Hachiman Hikigaya has just been forced by his supervisor to join the "Service Club", a club dedicated to helping other students. The club's only other member is the beautiful and intelligent Yukino Yukinoshita, a girl Hachiman would have never gotten the opportunity to speak to otherwise. Is this the perfect romantic comedy setup?!
Hachiman Hikigaya has spent his time in high school as a loner. Through his observations of the "normies", he has arrived at the conclusion that their happiness is built on lies and that youth is a sham. Unfortunately, his teacher Ms. Hiratsuka doesn't take too kindly to this when he submits his idea in an essay, and punishes him by forcing him to join the Service Club. The Service Club's mission is to help students who ask for help with their problems. Not only is this the exact opposite of what Hachiman wants to do, but the worst part is that the only other member of the club is the intelligent, beautiful, and brutally honest Yukino Yukinoshita, who immediately takes issue with Hachiman's temperament.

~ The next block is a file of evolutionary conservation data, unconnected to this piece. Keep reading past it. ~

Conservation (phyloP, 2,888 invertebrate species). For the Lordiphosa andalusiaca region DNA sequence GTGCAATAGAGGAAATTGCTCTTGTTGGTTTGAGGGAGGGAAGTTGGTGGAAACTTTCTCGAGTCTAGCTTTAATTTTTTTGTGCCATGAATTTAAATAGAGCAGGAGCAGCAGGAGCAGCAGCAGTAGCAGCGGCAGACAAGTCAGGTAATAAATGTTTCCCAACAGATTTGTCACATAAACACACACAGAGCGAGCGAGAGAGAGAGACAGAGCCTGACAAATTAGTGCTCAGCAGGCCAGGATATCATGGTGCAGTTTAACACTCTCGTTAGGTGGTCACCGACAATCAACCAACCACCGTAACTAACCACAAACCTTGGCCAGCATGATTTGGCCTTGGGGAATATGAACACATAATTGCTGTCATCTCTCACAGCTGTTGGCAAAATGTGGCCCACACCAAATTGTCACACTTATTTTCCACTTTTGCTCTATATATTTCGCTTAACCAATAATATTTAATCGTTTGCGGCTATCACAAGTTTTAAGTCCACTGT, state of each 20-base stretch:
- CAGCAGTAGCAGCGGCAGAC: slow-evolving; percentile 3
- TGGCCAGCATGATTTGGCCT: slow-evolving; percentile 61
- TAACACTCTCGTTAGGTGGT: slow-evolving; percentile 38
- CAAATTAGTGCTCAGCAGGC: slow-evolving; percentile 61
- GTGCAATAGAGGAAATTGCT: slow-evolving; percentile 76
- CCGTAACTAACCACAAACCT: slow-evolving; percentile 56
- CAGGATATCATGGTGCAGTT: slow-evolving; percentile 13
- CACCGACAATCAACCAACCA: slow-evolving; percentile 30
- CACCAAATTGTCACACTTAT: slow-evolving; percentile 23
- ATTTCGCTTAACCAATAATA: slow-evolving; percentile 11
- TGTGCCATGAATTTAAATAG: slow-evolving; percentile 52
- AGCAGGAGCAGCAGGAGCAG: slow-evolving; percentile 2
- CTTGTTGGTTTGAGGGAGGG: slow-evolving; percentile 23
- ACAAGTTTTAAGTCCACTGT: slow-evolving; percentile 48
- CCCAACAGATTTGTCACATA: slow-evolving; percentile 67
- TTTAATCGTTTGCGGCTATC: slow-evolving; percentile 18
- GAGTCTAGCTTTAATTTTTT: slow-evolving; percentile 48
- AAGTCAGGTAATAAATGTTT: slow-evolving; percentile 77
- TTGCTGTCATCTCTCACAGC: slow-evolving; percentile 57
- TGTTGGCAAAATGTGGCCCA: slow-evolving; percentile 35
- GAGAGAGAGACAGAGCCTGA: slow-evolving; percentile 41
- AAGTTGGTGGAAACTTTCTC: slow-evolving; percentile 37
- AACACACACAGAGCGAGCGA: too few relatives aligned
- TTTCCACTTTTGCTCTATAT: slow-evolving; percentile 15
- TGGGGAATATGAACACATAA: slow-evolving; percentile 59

How Was It?
My Youth Romantic Comedy Is Wrong As I Expected's first volume at face value revels in the way the classic high school life looks to a loner student on the outside through the perspective of Hachiman. However, as much as Hachiman internally dismantles what he perceives as fraudulent, author Wataru Watari also makes it clear that Hachiman's own perspective is equally flawed. It's this kind of relationship between different individuals' perceived realities that is so frequently highlighted by My Youth Romantic Comedy, and it's quite good at what it does.